The Western Cape government reported that it was waiting on the Department of Co-operative Governance and Traditional Affairs to officially release the level 3 regulations before drafting its own health guidelines.

Tasso Evangelinos, chief executive of the Cape Central City Improvement District, said businesses in the CBD would be ready to receive patrons and abide by all coronavirus safety protocols.

“It has been a harsh few months for many CBD retailers, many of whom have struggled to cope financially during the nationwide lockdown, especially during level 5,” he said.

“Many restaurants, from fine-dining establishments to casual eateries, have had to think out-of-the-box and prove their entrepreneurial mettle to stay in business. They have done this admirably, from reinventing their business model, albeit temporarily, to attracting customers by taking their business online as the economy has opened up.

The Federated Hospitality Association of South Africa welcomed the announcement, stating that the sector would take longer to recover due to a lack of international visitors and the failure of insurance claim payouts to some businesses.

Rockpool on Beach Road, Sea Point. Restaurants are preparing to open again to cater for sit-down guests after President Cyril Ramaphosa announced sectors that will be allowed to operate under level 3. Armand Hough African News Agency (ANA)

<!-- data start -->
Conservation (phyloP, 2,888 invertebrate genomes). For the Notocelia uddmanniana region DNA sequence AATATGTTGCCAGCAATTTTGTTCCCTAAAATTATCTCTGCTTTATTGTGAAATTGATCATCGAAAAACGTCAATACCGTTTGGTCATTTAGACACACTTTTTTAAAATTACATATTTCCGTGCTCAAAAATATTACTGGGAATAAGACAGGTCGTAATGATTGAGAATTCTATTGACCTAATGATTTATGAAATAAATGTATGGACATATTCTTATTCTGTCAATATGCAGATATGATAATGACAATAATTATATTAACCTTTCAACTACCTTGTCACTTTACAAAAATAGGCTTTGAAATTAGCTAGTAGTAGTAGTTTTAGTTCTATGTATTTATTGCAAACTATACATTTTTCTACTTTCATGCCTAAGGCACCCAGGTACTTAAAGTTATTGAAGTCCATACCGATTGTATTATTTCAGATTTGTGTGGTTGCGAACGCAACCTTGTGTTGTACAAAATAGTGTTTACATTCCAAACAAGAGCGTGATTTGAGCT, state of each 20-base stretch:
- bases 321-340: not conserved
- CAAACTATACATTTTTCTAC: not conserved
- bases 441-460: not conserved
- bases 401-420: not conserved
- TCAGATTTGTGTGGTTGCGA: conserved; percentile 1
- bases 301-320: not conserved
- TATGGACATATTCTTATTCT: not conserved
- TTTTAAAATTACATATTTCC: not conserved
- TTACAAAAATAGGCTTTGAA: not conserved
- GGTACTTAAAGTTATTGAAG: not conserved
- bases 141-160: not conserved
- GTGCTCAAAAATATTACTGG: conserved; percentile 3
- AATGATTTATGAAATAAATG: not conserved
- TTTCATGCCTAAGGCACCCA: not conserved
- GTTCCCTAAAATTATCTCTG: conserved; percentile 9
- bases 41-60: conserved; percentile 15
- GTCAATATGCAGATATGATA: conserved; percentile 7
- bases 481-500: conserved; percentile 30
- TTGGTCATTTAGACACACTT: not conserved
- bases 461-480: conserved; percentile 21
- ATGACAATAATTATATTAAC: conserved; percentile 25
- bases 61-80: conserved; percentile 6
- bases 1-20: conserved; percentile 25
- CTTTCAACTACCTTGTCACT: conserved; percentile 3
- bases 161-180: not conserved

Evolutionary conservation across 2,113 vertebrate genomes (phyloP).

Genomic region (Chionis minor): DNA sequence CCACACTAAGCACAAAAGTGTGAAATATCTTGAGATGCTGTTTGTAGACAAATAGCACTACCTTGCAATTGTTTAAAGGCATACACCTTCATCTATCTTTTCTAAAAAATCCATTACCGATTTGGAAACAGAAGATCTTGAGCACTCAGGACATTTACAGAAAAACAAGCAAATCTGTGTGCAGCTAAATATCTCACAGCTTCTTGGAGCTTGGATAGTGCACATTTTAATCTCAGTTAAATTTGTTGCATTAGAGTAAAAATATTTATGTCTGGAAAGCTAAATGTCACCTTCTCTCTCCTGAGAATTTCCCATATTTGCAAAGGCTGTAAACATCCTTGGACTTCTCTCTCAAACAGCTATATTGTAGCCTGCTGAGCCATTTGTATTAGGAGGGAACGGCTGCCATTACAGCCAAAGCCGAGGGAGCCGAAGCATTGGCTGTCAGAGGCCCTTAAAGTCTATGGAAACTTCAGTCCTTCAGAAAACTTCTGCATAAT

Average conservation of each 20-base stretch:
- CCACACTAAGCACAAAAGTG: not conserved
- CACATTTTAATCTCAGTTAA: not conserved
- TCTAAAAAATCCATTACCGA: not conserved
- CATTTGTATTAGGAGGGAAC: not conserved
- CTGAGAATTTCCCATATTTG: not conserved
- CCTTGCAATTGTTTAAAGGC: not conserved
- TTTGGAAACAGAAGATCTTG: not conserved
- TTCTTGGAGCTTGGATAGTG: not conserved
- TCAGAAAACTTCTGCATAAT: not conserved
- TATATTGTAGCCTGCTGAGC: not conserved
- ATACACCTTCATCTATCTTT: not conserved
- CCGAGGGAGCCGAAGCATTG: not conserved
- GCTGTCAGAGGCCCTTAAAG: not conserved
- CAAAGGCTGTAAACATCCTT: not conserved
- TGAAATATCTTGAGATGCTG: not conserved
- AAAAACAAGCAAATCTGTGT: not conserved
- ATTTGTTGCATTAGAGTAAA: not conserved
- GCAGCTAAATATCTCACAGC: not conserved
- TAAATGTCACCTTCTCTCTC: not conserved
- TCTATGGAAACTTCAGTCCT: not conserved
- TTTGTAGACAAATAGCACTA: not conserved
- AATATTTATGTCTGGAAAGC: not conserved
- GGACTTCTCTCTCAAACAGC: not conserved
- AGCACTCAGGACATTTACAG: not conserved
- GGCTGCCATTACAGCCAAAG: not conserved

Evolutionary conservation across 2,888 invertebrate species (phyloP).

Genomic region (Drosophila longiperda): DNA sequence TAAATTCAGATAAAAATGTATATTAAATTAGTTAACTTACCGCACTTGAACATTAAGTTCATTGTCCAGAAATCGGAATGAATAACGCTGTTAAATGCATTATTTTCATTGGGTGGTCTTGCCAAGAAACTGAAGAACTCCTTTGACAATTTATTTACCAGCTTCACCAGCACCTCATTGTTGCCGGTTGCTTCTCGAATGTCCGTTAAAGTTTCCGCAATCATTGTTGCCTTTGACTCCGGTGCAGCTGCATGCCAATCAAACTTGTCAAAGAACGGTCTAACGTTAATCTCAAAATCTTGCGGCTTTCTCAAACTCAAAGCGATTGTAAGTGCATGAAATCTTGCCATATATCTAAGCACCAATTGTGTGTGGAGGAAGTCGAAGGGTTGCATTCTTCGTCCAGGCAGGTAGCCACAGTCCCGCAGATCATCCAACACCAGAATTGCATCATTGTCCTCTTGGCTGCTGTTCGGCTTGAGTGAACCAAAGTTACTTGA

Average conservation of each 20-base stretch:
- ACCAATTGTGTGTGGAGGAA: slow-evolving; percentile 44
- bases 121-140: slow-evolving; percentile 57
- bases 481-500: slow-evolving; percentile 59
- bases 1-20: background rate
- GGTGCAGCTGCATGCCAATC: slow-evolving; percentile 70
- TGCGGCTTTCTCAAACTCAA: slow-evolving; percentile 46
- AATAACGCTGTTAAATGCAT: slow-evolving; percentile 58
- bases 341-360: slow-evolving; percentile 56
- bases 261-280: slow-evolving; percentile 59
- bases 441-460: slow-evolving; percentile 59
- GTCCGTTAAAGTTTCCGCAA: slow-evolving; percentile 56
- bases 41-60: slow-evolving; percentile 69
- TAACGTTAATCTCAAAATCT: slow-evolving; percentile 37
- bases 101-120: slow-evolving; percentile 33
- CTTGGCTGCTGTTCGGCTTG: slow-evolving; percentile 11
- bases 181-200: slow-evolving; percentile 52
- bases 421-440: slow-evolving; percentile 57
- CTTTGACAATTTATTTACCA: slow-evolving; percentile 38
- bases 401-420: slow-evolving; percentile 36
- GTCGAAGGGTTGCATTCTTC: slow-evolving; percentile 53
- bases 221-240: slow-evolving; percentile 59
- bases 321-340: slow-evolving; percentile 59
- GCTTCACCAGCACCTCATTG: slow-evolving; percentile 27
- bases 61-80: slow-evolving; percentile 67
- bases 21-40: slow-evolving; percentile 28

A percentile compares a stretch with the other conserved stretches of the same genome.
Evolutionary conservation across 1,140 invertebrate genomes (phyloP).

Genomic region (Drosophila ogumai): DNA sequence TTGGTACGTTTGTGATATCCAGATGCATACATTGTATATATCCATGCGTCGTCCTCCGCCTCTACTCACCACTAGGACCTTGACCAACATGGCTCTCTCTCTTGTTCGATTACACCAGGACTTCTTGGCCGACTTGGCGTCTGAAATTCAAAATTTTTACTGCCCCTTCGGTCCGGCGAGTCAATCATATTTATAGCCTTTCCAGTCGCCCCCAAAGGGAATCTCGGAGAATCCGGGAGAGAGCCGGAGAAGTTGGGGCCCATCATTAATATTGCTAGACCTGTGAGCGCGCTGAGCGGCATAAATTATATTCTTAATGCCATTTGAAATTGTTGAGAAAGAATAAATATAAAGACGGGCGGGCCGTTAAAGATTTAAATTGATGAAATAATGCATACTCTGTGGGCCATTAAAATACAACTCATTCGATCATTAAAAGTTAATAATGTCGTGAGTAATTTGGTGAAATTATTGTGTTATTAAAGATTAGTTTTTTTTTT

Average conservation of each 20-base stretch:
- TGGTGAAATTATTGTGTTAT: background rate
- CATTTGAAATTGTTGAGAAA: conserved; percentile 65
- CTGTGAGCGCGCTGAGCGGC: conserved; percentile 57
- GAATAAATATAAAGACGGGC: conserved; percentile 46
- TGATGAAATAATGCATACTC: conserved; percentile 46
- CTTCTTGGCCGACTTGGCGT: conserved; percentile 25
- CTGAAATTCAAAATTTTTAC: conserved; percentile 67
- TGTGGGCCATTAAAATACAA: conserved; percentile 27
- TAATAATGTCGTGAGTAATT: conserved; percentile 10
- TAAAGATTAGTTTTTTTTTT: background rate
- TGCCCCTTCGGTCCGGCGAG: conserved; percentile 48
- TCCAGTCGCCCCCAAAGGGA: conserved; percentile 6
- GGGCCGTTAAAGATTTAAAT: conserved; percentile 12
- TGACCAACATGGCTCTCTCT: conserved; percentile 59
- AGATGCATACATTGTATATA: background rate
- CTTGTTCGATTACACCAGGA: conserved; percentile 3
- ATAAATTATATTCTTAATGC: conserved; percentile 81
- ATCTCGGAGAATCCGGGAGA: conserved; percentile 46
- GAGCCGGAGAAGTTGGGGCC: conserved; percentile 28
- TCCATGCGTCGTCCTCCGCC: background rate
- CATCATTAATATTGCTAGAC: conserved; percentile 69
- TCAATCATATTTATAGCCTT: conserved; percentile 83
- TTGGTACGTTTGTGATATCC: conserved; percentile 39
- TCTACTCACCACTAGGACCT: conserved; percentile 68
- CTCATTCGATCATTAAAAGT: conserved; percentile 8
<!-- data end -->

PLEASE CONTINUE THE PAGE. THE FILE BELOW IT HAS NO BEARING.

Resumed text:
“We believe there are sufficient means to contain the spread of the virus in both accommodation and food service operations,” said chief executive officer, Lee Zama.

Major leisure companies are already implementing their own measures. On Thursday, The Sun International group which operates GrandWest Casino and Entertainment World and the Table Bay Hotel in Cape Town, published measures that both its restaurant tenants and patrons must adhere to.

The measures include people maintaining 1.5m distance from one another, menus to be sanitised or disposed upon single use, condiments to be served with meals in single-use packages, and cutlery and napkins to be provided in a paper sleeve. “Our new health and safety protocols adhere to travel and tourism industry standard protocols for Covid-19 that were issued by the Tourism Business Council of South Africa, and approved by government’s health experts as well as an independent epidemiologist,” said the group’s chief operating officer for hospitality, Graham Woods. “We are well-prepared to safely reopen our operations around the country.”

For Tomlin, any guidelines for restaurants would have to be applied on a case-by-case basis, with the responsibility of social distancing also laying with patrons.

“I don’t think there can be one standard rule that fits all,” he said. “You can’t give a number of people that is the standard for all restaurants. Looking at what’s going on around the rest of the world, we are definitely ready to start going out again.”

WEEKEND ARGUS